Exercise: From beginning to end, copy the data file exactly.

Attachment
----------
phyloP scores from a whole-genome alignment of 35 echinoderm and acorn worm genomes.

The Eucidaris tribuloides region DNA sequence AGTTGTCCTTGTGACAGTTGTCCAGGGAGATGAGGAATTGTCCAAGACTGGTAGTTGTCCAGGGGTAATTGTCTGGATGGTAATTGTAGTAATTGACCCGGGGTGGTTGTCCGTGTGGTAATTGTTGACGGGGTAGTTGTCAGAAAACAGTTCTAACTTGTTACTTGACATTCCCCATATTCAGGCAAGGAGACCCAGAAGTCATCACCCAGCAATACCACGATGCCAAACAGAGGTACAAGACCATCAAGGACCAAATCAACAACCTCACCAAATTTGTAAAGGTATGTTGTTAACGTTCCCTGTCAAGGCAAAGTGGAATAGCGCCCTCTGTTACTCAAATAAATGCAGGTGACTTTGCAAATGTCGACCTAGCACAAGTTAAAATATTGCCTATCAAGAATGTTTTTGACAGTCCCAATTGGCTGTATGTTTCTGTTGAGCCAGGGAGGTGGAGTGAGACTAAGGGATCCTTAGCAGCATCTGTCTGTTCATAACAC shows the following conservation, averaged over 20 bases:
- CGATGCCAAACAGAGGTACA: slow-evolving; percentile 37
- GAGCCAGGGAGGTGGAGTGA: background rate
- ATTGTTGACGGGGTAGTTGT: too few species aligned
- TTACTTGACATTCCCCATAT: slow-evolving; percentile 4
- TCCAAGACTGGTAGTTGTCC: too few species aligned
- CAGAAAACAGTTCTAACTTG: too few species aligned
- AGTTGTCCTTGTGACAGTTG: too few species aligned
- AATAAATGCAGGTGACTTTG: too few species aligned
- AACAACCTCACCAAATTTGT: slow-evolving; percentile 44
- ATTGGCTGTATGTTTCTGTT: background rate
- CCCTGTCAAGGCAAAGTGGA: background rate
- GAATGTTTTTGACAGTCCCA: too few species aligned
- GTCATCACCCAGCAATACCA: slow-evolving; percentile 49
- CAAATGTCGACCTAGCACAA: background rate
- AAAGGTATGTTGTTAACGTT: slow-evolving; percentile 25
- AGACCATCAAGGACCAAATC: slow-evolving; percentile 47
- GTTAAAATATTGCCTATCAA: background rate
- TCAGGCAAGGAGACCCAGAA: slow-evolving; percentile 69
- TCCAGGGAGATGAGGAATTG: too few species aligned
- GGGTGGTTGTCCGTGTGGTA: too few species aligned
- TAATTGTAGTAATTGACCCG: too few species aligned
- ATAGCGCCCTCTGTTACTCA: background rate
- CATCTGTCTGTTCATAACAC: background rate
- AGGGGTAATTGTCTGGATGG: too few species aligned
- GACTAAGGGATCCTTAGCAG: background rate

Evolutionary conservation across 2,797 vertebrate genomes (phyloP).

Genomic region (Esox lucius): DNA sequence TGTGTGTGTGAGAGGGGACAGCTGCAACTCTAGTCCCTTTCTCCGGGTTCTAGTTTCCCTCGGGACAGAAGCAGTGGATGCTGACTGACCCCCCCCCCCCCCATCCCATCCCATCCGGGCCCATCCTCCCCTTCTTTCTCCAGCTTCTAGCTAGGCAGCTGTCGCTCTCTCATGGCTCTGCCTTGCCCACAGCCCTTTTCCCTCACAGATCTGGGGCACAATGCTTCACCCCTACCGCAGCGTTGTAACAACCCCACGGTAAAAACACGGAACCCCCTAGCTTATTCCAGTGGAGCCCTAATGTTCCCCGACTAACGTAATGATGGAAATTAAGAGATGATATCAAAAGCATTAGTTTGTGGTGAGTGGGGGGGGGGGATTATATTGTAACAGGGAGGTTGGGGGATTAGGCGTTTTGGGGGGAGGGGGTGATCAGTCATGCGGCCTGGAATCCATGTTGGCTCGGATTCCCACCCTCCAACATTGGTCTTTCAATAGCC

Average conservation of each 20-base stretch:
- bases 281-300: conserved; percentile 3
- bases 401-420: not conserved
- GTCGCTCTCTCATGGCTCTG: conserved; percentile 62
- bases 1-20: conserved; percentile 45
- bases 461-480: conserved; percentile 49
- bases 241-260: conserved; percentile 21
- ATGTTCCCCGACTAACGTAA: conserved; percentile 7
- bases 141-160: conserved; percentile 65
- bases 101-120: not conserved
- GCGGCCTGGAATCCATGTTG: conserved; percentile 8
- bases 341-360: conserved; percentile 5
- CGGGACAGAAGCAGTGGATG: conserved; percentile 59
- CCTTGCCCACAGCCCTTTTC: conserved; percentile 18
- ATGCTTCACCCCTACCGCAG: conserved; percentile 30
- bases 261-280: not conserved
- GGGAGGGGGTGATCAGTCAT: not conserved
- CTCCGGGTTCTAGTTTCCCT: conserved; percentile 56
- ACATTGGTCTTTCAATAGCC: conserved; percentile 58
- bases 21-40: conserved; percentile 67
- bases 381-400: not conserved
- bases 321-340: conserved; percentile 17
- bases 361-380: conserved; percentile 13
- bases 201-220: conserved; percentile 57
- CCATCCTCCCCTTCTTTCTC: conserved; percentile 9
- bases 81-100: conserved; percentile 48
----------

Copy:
phyloP scores from a whole-genome alignment of 35 echinoderm and acorn worm genomes.

The Eucidaris tribuloides region DNA sequence AGTTGTCCTTGTGACAGTTGTCCAGGGAGATGAGGAATTGTCCAAGACTGGTAGTTGTCCAGGGGTAATTGTCTGGATGGTAATTGTAGTAATTGACCCGGGGTGGTTGTCCGTGTGGTAATTGTTGACGGGGTAGTTGTCAGAAAACAGTTCTAACTTGTTACTTGACATTCCCCATATTCAGGCAAGGAGACCCAGAAGTCATCACCCAGCAATACCACGATGCCAAACAGAGGTACAAGACCATCAAGGACCAAATCAACAACCTCACCAAATTTGTAAAGGTATGTTGTTAACGTTCCCTGTCAAGGCAAAGTGGAATAGCGCCCTCTGTTACTCAAATAAATGCAGGTGACTTTGCAAATGTCGACCTAGCACAAGTTAAAATATTGCCTATCAAGAATGTTTTTGACAGTCCCAATTGGCTGTATGTTTCTGTTGAGCCAGGGAGGTGGAGTGAGACTAAGGGATCCTTAGCAGCATCTGTCTGTTCATAACAC shows the following conservation, averaged over 20 bases:
- CGATGCCAAACAGAGGTACA: slow-evolving; percentile 37
- GAGCCAGGGAGGTGGAGTGA: background rate
- ATTGTTGACGGGGTAGTTGT: too few species aligned
- TTACTTGACATTCCCCATAT: slow-evolving; percentile 4
- TCCAAGACTGGTAGTTGTCC: too few species aligned
- CAGAAAACAGTTCTAACTTG: too few species aligned
- AGTTGTCCTTGTGACAGTTG: too few species aligned
- AATAAATGCAGGTGACTTTG: too few species aligned
- AACAACCTCACCAAATTTGT: slow-evolving; percentile 44
- ATTGGCTGTATGTTTCTGTT: background rate
- CCCTGTCAAGGCAAAGTGGA: background rate
- GAATGTTTTTGACAGTCCCA: too few species aligned
- GTCATCACCCAGCAATACCA: slow-evolving; percentile 49
- CAAATGTCGACCTAGCACAA: background rate
- AAAGGTATGTTGTTAACGTT: slow-evolving; percentile 25
- AGACCATCAAGGACCAAATC: slow-evolving; percentile 47
- GTTAAAATATTGCCTATCAA: background rate
- TCAGGCAAGGAGACCCAGAA: slow-evolving; percentile 69
- TCCAGGGAGATGAGGAATTG: too few species aligned
- GGGTGGTTGTCCGTGTGGTA: too few species aligned
- TAATTGTAGTAATTGACCCG: too few species aligned
- ATAGCGCCCTCTGTTACTCA: background rate
- CATCTGTCTGTTCATAACAC: background rate
- AGGGGTAATTGTCTGGATGG: too few species aligned
- GACTAAGGGATCCTTAGCAG: background rate

Evolutionary conservation across 2,797 vertebrate genomes (phyloP).

Genomic region (Esox lucius): DNA sequence TGTGTGTGTGAGAGGGGACAGCTGCAACTCTAGTCCCTTTCTCCGGGTTCTAGTTTCCCTCGGGACAGAAGCAGTGGATGCTGACTGACCCCCCCCCCCCCCATCCCATCCCATCCGGGCCCATCCTCCCCTTCTTTCTCCAGCTTCTAGCTAGGCAGCTGTCGCTCTCTCATGGCTCTGCCTTGCCCACAGCCCTTTTCCCTCACAGATCTGGGGCACAATGCTTCACCCCTACCGCAGCGTTGTAACAACCCCACGGTAAAAACACGGAACCCCCTAGCTTATTCCAGTGGAGCCCTAATGTTCCCCGACTAACGTAATGATGGAAATTAAGAGATGATATCAAAAGCATTAGTTTGTGGTGAGTGGGGGGGGGGGATTATATTGTAACAGGGAGGTTGGGGGATTAGGCGTTTTGGGGGGAGGGGGTGATCAGTCATGCGGCCTGGAATCCATGTTGGCTCGGATTCCCACCCTCCAACATTGGTCTTTCAATAGCC

Average conservation of each 20-base stretch:
- bases 281-300: conserved; percentile 3
- bases 401-420: not conserved
- GTCGCTCTCTCATGGCTCTG: conserved; percentile 62
- bases 1-20: conserved; percentile 45
- bases 461-480: conserved; percentile 49
- bases 241-260: conserved; percentile 21
- ATGTTCCCCGACTAACGTAA: conserved; percentile 7
- bases 141-160: conserved; percentile 65
- bases 101-120: not conserved
- GCGGCCTGGAATCCATGTTG: conserved; percentile 8
- bases 341-360: conserved; percentile 5
- CGGGACAGAAGCAGTGGATG: conserved; percentile 59
- CCTTGCCCACAGCCCTTTTC: conserved; percentile 18
- ATGCTTCACCCCTACCGCAG: conserved; percentile 30
- bases 261-280: not conserved
- GGGAGGGGGTGATCAGTCAT: not conserved
- CTCCGGGTTCTAGTTTCCCT: conserved; percentile 56
- ACATTGGTCTTTCAATAGCC: conserved; percentile 58
- bases 21-40: conserved; percentile 67
- bases 381-400: not conserved
- bases 321-340: conserved; percentile 17
- bases 361-380: conserved; percentile 13
- bases 201-220: conserved; percentile 57
- CCATCCTCCCCTTCTTTCTC: conserved; percentile 9
- bases 81-100: conserved; percentile 48